Bonum Certa Men Certa

Microsoft's Forecast Suffers Fresh Blow, Online Problems Linger on

"There is such an overvaluation of technology stocks that it is absurd. I would include our stock in that category. It is bad for the long-term worth of the economy."

--Steve Ballmer



Microsoft's stock does not perform too well [1, 2], despite the massive buybacks. In addition to all that, RBC has just dealt another blow to Microsoft.

Analyst cuts estimates, price target on Microsoft



An RBC Capital Markets analyst lowered his estimates and price target for Microsoft Corp. Tuesday, citing "uncertain" end-of-the-year consumer and enterprise spending and a lack of upcoming stock catalysts.

In a client note, Robert Breza cut his fiscal 2009 earnings-per-share estimate for the world's largest software company to $2.01 from $2.04 and his revenue estimate to $64.6 billion from $65.3 billion. The analyst also decreased his fiscal 2010 estimates.


This is also covered by Associated Press, haters of fair use doctrine. The outlook ahead does not look all that bright, either.

Holiday sales look uncertain for Microsoft and PC sellers



[...]

The only real question is how bad it will get.


Microsoft is still trying to evolve and it plays "hard to get" with Yahoo! (a reversal of roles) despite or because of the shortage of funds. According to this Microsoft shareholder, Microsoft's chances of staying heavyweight after a migration to the Web are fairly slim.

The majority of Microsoft's revenue and profits still comes from Windows and Office. There is no way the company can afford to encourage users to emigrate from Office to a cheaper, Web-based alternative. Sure, Microsoft will roll out a new version of Windows Live that includes Web-based apps, but you can bet they'll be very lightweight. Google, on the other hand, has core business built on the Web that will only be enhanced by its efforts in cloud computing.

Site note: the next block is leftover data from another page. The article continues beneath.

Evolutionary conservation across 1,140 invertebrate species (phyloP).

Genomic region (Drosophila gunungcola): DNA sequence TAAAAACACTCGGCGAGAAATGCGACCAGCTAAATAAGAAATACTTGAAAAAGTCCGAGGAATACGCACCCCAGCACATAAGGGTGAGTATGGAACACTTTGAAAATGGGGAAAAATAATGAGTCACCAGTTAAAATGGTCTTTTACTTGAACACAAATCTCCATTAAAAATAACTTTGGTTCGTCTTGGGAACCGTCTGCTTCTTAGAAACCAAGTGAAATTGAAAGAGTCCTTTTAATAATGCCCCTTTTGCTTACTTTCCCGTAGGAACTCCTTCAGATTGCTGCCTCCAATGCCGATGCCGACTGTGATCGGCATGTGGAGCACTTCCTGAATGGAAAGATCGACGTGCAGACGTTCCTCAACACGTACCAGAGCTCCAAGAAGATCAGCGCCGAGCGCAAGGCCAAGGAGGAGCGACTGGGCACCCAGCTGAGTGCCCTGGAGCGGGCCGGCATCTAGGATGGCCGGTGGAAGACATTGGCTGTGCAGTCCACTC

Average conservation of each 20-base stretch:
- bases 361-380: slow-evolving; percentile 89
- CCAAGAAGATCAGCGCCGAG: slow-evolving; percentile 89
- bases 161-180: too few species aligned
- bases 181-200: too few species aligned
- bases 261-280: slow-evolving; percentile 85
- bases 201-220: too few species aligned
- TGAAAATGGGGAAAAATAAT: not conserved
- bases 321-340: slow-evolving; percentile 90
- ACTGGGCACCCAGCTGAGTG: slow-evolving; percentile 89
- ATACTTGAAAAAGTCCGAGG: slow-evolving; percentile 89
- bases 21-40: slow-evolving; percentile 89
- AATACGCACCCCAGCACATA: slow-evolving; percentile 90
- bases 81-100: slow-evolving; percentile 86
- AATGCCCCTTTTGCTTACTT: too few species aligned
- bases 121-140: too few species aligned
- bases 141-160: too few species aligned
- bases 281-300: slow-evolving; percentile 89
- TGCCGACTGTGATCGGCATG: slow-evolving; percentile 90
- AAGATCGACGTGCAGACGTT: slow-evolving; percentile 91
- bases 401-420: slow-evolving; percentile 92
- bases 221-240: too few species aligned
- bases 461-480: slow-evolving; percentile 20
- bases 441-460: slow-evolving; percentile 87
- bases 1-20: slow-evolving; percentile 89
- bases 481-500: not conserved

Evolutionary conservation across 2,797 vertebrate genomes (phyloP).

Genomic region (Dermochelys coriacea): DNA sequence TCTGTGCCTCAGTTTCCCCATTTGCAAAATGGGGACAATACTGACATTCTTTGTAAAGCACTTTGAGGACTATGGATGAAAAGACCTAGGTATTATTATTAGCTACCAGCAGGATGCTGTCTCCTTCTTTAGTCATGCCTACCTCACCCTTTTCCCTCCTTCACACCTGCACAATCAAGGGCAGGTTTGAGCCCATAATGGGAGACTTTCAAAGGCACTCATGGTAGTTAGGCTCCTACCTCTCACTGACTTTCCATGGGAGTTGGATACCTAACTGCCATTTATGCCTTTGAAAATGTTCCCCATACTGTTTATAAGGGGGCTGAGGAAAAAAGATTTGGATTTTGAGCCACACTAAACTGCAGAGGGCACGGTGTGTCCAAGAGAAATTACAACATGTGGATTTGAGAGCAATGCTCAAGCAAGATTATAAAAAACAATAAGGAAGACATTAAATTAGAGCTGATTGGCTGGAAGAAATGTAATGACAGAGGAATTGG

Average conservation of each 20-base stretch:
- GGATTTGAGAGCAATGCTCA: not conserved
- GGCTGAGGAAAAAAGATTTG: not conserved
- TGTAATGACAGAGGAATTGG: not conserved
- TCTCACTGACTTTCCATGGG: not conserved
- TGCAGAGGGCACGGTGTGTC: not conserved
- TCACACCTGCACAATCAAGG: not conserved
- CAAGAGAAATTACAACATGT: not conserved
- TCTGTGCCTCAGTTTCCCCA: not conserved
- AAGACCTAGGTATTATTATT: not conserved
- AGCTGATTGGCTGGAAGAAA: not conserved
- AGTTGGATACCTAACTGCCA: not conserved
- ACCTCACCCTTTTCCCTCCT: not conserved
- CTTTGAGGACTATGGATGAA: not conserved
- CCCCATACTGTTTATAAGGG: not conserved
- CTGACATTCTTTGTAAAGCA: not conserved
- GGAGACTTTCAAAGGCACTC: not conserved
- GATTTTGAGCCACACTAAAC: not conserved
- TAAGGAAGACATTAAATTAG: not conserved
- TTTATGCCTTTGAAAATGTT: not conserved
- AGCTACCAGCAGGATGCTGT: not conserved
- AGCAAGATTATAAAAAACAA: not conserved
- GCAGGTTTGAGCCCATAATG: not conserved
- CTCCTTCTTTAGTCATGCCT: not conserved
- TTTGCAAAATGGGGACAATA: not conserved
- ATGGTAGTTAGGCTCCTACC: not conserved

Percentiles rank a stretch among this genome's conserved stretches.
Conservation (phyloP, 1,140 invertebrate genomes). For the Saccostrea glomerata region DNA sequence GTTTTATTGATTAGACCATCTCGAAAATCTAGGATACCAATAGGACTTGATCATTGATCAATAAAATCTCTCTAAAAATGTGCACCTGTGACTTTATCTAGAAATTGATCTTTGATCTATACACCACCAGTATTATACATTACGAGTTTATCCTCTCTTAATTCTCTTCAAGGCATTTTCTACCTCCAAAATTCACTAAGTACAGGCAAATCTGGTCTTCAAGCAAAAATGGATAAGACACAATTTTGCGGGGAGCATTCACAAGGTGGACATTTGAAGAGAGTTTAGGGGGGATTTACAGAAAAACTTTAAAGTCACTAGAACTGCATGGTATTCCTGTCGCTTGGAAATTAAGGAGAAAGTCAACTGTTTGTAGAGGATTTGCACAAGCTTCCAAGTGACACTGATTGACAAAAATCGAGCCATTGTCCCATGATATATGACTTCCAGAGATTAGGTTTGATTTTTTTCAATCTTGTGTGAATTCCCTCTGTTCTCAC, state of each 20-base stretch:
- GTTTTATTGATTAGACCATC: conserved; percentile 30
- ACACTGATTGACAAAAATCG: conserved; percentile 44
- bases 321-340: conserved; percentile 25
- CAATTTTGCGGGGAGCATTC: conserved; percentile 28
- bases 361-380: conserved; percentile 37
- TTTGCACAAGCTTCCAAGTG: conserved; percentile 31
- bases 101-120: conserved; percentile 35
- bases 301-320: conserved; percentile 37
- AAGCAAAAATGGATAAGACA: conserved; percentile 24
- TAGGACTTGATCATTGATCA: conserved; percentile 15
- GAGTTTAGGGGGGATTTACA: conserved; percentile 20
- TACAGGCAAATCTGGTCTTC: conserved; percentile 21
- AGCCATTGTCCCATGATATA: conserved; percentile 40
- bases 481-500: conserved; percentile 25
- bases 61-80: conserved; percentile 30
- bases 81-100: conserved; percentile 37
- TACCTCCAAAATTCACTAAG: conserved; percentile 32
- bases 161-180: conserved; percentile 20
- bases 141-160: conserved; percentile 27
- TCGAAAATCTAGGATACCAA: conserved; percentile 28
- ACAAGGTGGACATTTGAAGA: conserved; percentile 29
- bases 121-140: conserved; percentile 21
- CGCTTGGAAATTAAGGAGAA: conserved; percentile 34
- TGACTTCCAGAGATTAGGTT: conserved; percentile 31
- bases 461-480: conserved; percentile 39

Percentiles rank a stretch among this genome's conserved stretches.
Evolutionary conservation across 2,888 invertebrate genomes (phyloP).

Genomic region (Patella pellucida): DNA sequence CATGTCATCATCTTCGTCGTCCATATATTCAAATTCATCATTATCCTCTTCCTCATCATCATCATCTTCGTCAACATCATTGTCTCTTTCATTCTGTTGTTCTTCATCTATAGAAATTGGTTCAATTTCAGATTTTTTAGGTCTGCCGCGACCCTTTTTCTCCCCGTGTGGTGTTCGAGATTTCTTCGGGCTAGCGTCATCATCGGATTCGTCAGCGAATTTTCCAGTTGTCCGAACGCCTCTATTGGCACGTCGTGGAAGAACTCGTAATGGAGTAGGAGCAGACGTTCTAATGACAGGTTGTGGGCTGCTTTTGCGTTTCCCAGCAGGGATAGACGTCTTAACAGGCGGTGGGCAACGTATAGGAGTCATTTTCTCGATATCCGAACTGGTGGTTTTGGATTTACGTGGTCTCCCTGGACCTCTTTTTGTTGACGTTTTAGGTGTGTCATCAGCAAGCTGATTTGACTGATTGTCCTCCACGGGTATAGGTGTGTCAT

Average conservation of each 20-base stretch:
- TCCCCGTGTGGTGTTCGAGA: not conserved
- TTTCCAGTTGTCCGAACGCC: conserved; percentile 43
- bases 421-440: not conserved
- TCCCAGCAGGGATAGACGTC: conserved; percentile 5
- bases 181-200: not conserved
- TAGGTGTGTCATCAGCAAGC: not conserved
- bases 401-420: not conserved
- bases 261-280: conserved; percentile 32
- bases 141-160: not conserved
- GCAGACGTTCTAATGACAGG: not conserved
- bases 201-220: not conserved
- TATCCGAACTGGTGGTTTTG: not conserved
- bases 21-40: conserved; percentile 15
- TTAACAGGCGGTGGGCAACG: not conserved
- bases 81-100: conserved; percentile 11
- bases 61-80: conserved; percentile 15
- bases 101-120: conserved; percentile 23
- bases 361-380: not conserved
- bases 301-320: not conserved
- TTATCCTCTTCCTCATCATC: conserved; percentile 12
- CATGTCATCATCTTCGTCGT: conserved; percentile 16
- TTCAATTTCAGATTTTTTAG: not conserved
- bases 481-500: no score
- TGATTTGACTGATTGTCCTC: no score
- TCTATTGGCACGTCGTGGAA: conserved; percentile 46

One Microsoft-friendly magazine that we have come to know and disrespect is attempting to maintain optimism while admitting that Microsoft is unable to make profit on the Web.

As for Microsoft, which has been at this online thing for a decade, give or take, losses continue to mount. The division in question is Microsoft's Online Services Business, which includes the online portal MSN, the aQuantive ad agency Microsoft bought last year for $6 billion, and Live Search.


The leader and big gainer continues to be Google, which also appears to be inheriting lost clients that Microsoft 'acquired' along with Hotmail.

United States Internet users conducted 2 percent fewer searches in October 2008 than the year earlier, but used Google more often for those searches, according to data Nielsen Online released Tuesday.


If Microsoft anticipates a bright future on the so-called 'cloud', then it's nowhere near progress. It's a known fact that those who are not able to move forward are gradually falling behind. They sometimes don't even realise it. Sometimes they enter a stage of denial or they try to swallow the ocean of change.

Dinosaur

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